JUST A SHORT RIDE FROM SHENKS FERRY WILDFLOWER PRESERVE IS THIS MAJESTIC GLEN FULL OF SURPRISES.
Driving by this Â natural area on our way to Shenks Ferry, we saw this welcoming preserve with trailheads and a parking area. “We should try to stop there on our way back from Shenks Ferry.” Â We did stop Â later on and we paid no attention to what it was called and hiked on in. Â We did not have much time. After a half hour in we started to wonder why we never heard of this place before. Â What is this place called anyway? We could give it our own name. Â How ’bout the Mayapple mountain? Â The fern-oretum? Â The Trillium slopes? The Hemlock Place?
The Wooded Ravine with Hardly Any Invasives?
When we got back to the car we were sure to take some notes, and we are definitely planning on returning. Â This is the Tucquan Glen Nature Preserve.
What a surprise to find Dwarf Ginseng in bloom!
The lack of invasives here was a nice surprise as well. We saw a small patch of Lesser celandine (Rununculus ficaria) on a floodplain, only about 20 by 20 feet. Â That should be targeted right away for eradication. Â There was one specimen of the invasive exotic Garlic Mustard (Alliaria petiolata) that required action by the Sanguine Root environmental restoration team. If a West Virginia White butterfly (Pieris virginiensis) saw the Garlic Mustard in bloom it may very well mistake its flower for the flower of its larval host, the Cut-leaved Toothwort (Dentaria laciniata) a native flower we saw growing in Shenks Ferry, and most likely grows in Tucquan Glen. Â It could lay its eggs in the Garlic mustard which would poison the larvae.
Oh yeah, that Garlic Mustard? Growing right next to this hillside of Trilliums. Â This place is the last place in mind that should spark up a discussion of Garlic Mustard, but the fact that we saw just that one and none other is a good enough reason. Â I would be very happy to have been there and pulled the first and only Garlic Mustard in Morris Park. There was a point in time when there was just one Garlic Mustard plant in Morris Park.
Anyway, Check out this rocky hillside of Trillium flexipes. Moss-covered rocks and Christmas ferns abound.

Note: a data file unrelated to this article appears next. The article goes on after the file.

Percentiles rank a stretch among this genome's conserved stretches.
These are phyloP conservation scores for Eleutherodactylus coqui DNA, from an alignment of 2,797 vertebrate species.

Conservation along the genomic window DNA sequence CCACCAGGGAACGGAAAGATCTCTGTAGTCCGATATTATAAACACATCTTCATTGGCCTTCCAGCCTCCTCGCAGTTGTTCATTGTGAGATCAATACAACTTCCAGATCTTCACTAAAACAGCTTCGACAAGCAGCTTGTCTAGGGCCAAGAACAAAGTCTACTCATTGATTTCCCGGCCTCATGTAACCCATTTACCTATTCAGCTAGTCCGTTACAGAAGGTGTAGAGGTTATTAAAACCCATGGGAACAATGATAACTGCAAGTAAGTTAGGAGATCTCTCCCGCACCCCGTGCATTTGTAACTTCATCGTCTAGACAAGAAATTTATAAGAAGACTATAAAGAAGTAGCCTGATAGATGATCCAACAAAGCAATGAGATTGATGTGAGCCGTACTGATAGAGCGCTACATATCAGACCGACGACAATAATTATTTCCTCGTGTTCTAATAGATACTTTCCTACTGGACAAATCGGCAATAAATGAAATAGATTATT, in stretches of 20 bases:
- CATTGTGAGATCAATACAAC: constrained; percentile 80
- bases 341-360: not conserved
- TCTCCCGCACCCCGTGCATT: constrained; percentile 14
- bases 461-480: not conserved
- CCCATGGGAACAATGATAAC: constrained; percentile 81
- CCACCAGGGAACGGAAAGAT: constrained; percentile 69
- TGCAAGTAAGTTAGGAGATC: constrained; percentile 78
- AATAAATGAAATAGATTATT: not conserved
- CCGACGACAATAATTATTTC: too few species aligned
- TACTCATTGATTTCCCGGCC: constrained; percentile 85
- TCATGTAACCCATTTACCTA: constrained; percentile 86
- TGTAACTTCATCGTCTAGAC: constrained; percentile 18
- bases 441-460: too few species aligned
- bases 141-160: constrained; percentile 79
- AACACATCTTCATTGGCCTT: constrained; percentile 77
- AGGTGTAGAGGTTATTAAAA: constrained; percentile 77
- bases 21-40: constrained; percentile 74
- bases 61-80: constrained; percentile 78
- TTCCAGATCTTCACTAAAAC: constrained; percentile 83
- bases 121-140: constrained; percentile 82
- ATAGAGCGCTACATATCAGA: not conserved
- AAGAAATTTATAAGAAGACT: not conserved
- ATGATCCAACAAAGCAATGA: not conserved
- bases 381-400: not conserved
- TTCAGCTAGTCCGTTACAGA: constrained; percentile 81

There is a great article published by The Mt Cuba Center in Delaware written about the seed and Rhizome components of Trillium. Â It is called The Dark Side Of Trillium, and it describes very technical aspects of the plant in easy to understand language and has lots of pictures of trilliums that have been dissected for the cause of science. Â The Â dissection shows the trillium in its embryonic form in the bud. The article also makes seeds that much more interesting if they arent interesting enough. Â For anyone who wants to deepen their understanding of Trilliums or just the botanical nature of perennials in general, this is your reading material.
This was as far as we got, only about 20 minutes into the hike. Â When we found the Trillium patch, the sun disappeared over the top of the ravine. This Trillium colony was dense like a colony of Mayapples, but these were Trilliums.
The Trail was great. Â Some of it ran right along Tucquan Creek, and wound along rocky and interesting sections of this winding waterway. Here we saw a variety of plants growing next to the rocks. Â Trout lily, Mayapple and even Bloodroot which we found surprising because we usually associate this plant with more of an upland location. Â Claytonia virginica, the Spring beauties abounded in flower. As we got closer to the trail head and parking area, the trail moved up about 30 feet above the creek, and we got a feel for the upper part of the ravine.
The Â Rich ravines of the Lower Susquehanna River Valley continue to dazzle.
This place is worth a day trip from Philadelphia. Â If you get the opportunity, go visit the next door neighbor to the Schuylkill River Valley!